Some of the small budget bungalows on Koh Mook were supposed to be pretty primitive and old. When researching where to stay we heard stories about people finding animals nesting in the walls of their bungalows. We chose ours because we had read that it was one of the better ones. Just after checking in the first day we noticed a huge hand sized spider sitting in a web strung across the path to our bungalow. It never moved for four days but it was high enough off the ground that we could duck under it. Our first couple nights in our room were uneventful, but on the third day we returned from the beach to find a huge spider on the wall in our room. A different kind than the one outside but equally enormous and scary. I was tasked with ‘taking care’ of it, and quickly set about my mission, I tried to swat it, but it saw me coming and shot across the wall faster than either of us had ever seen a spider move before.  At one point it saw me coming and jumped from the wall onto a cabinet, that’s right this spider could run fast AND jump. It also was not afraid of charging us either!  After about 15 minutes of chasing this huge speed racer around the room, and sometimes it chasing us, it finally ended up on the underside of our bed. That made for an interesting night, which was not helped by the large toad which came in through a one inch gap at the bottom of our rooms front door, and started hopping into our backpacks making noise. The next day we returned from the beach to find a big fat lizard on the wall. The walls are woven reeds and it was very noisy as it ran all over the walls away from us, but unfortunately never towards a door.  It sounded like someone banging on the walls as it would run around the room.  Finally we just gave up on it as well and left it alone. At least we didn’t see the spider again, at least not until the morning of the last day when we were packing up our clothes, Krista found it under her stuff.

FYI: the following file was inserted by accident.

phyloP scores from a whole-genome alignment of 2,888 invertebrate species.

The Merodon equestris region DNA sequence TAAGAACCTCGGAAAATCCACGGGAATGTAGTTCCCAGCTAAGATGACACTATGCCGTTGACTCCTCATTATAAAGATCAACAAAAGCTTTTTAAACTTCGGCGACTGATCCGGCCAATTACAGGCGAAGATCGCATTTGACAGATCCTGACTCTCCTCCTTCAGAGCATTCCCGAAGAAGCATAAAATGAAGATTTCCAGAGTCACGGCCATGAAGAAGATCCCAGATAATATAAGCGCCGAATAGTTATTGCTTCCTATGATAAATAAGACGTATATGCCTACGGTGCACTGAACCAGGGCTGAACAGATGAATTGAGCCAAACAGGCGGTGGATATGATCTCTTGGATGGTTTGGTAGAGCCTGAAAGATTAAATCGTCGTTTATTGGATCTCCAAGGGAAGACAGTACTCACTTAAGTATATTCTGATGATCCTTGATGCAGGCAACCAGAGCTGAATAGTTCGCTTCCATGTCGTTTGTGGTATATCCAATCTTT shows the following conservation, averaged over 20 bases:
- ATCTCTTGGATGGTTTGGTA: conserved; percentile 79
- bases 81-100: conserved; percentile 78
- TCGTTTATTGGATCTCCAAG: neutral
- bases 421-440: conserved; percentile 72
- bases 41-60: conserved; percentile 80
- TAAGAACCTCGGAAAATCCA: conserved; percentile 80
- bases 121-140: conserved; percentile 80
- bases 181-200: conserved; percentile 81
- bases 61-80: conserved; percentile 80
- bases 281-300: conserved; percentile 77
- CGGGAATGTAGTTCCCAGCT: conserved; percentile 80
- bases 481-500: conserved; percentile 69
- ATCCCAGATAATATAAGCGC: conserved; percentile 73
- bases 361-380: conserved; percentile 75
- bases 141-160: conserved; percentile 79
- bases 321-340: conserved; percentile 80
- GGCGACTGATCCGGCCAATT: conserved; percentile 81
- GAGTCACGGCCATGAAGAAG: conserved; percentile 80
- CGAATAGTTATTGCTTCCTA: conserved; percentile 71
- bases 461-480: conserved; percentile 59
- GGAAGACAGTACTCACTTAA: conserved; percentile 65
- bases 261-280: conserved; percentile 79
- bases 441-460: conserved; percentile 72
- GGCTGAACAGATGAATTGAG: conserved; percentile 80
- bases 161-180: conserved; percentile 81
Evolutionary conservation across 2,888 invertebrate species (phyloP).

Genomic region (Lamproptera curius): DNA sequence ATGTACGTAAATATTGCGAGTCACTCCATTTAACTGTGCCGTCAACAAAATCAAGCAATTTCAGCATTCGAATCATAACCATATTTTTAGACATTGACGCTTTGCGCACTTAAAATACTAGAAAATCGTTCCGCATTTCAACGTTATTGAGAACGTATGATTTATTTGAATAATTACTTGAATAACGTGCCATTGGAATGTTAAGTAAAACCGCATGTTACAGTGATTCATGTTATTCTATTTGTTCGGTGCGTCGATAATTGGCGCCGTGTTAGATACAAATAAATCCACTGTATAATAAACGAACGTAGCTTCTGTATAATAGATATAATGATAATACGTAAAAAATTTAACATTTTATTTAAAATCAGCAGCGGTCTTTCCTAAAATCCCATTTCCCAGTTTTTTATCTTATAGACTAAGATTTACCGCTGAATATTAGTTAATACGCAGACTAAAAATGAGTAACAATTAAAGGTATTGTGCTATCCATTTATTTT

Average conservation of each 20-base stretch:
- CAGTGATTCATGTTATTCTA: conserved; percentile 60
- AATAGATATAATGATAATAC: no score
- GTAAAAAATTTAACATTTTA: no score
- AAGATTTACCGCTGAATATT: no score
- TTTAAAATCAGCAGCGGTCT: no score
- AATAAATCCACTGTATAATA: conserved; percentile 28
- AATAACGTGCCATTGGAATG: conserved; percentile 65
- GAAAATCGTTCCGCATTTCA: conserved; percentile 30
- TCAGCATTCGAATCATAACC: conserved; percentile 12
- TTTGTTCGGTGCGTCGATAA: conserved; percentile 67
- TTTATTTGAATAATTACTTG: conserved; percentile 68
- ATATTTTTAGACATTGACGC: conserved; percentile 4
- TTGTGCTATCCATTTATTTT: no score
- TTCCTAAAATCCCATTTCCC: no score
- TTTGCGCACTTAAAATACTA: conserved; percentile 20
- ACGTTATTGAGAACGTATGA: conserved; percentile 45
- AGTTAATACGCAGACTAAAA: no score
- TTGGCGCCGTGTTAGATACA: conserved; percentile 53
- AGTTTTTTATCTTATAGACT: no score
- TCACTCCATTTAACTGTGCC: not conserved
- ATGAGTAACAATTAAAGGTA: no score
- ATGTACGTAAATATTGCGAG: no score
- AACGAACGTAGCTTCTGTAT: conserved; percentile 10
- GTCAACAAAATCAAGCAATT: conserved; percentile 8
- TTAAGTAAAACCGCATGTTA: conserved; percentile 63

Next time I think we’ll stay in a bit higher end bungalow…

This guy hung out just outside our bungalow for the four days we were there, its as big as my hand!